Monday, October 24, 2016

The Blob

Well I watched the remake first and loved it, so I figured I better give the original a shot. A blob falls out of space and eats people, and the local police won't believe those crazy teenagers when they try to warn them. Judged by the standards of 2016 (I'm only human!) the remake is more fun, but this one's pretty good for a 60-something year old independent horror flick.


Sunday, October 23, 2016

Blood Rage

I have to assume that Blood Rage doesn't have a particularly large fan base. Shot in 1983 but not released until 1987, it arrived a few years after the '80s slasher boom had cooled off. And this is definitely a movie that was made in the mold of a typical '80s slasher. I'd be curious to know how many people actually saw Blood Rage during its brief theatrical run or during its life on VHS. As of this review, Blood Rage has only 870 user ratings on IMDB, while movies like Sleepaway Camp, The Burning and My Bloody Valentine each have over 10,000. Still, it warms my heart that there are people and companies out there that continue to find, restore and re-release movies like Blood Rage. Even though I may never watch it again and I don't necessarily recommend that anyone else go out of their way to see it either.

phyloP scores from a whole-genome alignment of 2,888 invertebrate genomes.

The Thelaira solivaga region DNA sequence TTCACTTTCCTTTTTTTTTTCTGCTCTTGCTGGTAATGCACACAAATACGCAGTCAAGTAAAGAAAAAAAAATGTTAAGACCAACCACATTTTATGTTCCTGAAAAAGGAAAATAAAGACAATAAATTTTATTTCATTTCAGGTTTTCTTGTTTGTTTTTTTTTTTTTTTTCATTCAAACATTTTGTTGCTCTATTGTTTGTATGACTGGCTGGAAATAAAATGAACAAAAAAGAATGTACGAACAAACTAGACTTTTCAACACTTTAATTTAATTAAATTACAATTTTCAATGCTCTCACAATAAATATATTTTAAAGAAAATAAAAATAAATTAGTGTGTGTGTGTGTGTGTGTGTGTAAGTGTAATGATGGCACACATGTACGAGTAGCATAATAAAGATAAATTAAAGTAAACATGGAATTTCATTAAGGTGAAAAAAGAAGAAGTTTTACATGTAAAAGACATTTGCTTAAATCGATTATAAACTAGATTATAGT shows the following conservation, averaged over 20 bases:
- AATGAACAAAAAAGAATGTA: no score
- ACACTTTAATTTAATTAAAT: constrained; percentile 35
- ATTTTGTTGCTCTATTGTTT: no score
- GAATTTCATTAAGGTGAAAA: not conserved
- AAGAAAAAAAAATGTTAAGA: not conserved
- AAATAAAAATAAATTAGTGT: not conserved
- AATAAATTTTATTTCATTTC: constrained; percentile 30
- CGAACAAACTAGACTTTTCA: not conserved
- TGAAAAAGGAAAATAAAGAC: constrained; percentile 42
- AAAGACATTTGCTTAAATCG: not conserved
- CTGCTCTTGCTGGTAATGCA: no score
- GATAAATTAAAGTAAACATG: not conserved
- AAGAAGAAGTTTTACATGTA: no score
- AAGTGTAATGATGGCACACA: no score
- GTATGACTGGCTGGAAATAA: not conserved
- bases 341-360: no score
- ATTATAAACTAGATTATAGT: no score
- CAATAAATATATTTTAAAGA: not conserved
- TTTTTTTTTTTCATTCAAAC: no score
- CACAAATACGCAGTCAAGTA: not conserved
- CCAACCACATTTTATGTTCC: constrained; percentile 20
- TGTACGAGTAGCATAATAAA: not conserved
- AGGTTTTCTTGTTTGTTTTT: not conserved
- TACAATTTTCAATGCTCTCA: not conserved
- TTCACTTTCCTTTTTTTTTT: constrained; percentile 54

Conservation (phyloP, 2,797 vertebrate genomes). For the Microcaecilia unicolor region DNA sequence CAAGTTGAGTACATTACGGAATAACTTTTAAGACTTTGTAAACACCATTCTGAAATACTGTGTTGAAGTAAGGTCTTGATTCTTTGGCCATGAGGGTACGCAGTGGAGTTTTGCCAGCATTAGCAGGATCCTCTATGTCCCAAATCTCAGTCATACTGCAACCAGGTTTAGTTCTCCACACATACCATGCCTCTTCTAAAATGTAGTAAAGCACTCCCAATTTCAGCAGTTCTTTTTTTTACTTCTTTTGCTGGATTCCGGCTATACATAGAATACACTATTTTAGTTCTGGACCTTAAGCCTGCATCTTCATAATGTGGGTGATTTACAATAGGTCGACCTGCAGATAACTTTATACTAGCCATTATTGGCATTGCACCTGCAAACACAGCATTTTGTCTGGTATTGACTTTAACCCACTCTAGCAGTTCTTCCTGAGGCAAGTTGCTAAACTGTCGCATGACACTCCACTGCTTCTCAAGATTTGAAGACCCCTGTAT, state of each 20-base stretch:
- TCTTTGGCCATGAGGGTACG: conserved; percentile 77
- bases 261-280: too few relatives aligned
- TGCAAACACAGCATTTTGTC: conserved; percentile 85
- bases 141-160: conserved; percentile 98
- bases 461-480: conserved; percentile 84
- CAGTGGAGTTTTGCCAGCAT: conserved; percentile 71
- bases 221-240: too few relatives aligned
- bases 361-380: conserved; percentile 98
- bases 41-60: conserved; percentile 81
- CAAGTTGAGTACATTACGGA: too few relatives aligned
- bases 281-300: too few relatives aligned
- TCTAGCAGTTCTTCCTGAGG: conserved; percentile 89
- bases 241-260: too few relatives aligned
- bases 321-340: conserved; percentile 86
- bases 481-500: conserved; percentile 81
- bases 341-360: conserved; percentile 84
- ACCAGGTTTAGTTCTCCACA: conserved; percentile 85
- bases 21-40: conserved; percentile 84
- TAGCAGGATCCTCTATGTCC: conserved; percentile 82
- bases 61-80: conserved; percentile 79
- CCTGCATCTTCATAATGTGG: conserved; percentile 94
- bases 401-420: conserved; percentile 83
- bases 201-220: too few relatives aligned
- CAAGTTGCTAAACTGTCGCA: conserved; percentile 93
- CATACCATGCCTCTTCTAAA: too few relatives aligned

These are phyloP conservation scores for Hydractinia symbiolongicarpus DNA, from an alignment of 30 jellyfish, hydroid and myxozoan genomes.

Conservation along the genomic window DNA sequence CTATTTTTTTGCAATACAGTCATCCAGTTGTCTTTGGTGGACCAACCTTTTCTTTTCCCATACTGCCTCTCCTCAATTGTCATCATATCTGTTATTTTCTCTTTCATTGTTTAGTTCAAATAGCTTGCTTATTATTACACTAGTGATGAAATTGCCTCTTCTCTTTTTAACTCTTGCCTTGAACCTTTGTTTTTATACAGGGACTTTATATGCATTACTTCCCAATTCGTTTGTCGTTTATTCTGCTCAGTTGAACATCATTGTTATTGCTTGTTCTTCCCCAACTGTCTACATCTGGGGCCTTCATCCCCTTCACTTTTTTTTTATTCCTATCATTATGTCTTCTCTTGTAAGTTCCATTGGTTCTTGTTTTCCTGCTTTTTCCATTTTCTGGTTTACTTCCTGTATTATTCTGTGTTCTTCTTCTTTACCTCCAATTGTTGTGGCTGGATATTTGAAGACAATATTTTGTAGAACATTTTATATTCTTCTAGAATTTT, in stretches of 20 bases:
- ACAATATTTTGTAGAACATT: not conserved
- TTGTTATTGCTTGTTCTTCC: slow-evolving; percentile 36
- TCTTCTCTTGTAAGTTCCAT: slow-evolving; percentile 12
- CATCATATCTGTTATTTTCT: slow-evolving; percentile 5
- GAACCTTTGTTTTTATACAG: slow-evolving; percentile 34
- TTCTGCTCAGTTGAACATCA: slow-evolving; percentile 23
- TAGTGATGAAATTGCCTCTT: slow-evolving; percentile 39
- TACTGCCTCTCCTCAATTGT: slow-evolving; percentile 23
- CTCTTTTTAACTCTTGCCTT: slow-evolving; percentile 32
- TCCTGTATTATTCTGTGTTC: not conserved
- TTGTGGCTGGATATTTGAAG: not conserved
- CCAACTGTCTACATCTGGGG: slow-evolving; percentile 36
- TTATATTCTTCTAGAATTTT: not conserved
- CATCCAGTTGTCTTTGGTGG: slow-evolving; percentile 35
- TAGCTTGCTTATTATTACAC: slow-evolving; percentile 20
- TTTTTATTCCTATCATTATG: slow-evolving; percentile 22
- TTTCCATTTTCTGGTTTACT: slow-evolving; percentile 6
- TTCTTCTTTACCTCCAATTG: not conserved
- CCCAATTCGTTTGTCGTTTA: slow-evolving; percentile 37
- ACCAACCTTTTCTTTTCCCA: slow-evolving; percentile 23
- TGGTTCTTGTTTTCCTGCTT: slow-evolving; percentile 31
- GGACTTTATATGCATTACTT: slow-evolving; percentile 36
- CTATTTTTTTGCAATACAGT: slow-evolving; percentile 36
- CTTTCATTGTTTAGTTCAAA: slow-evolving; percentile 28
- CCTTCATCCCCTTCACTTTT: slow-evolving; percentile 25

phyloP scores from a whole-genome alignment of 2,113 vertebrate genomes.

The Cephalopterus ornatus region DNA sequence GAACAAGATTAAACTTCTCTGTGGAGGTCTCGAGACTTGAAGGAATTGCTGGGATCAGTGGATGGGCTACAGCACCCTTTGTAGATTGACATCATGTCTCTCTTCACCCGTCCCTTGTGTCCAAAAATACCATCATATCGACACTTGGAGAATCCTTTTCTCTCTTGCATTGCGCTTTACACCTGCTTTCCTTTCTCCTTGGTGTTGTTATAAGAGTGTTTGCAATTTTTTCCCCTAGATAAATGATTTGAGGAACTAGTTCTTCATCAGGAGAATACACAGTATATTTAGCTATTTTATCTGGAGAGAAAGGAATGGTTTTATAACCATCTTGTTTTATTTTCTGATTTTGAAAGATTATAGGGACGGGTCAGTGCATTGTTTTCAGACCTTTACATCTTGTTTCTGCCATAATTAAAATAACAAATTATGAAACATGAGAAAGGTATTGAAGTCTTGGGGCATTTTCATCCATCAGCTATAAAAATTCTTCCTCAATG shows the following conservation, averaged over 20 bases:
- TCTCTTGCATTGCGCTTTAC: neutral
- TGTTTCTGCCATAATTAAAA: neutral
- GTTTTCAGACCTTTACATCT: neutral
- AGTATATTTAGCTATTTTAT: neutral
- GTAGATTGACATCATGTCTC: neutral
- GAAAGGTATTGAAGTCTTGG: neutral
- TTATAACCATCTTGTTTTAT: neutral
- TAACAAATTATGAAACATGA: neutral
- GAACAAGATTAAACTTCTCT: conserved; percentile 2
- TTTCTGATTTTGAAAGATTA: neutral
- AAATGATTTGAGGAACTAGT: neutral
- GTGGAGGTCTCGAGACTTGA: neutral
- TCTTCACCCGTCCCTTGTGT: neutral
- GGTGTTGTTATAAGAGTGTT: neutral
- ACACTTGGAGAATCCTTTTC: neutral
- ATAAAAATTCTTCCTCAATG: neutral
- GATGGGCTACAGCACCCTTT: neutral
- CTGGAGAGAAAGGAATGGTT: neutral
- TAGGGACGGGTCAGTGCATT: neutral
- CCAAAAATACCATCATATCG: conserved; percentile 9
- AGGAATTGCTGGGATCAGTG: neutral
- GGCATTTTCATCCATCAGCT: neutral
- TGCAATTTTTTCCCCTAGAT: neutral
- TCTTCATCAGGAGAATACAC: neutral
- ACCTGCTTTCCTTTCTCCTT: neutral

Rating: Eating leftovers on the kitchen floor%

(Image from

Saturday, October 22, 2016

The Witch

Some puritans in the olden days deal with a witch and witchy feelings. It's real slow and atmospheric, and the kid actors are great. It's the scariest witch movie for sure (second place is um Practical Magic?).


Sunday, October 16, 2016

Event Horizon

This movie has a great premise (spaceship goes to Hell), and looks great, but I dunno, the execution makes it really boring and not scary. Many of my friends tell me how terrifying the movie is, but I'm willing to bet it's only scary because they last saw it as a child, sorta like that one Herbie movie with the nightmare is scary to me now as an adult.  Anyway, there is a cool scene where somebody briefly survives being shot out an airlock, which oughtta count for something?


Saturday, October 15, 2016

Creature From The Haunted Sea

As a relic of late 50s pseudo-sleaze this is interesting but as a movie for human consumption?


Friday, October 14, 2016

Cabin Fever

Ya know, Eli Roth gets a bad rap - the Hostel movies are actually solid flicks, great structural deviations from standard horror fare. This one, his debut, is also pretty weird and fun and I'm sorry I scoffed at it these past 14 years without watching it ever. A group of "friends" (in horror movies these friend groups all seem to hate each other) go to a cabin and catch a little case of the flesh-eating whatsits. It's actually a lot less gorier than it sounds.


Tuesday, October 11, 2016

Nightmare Castle

This is a mostly boring (though surprisingly gory) movie but there is one real cool freakout dream sequence a half hour in.


Monday, October 10, 2016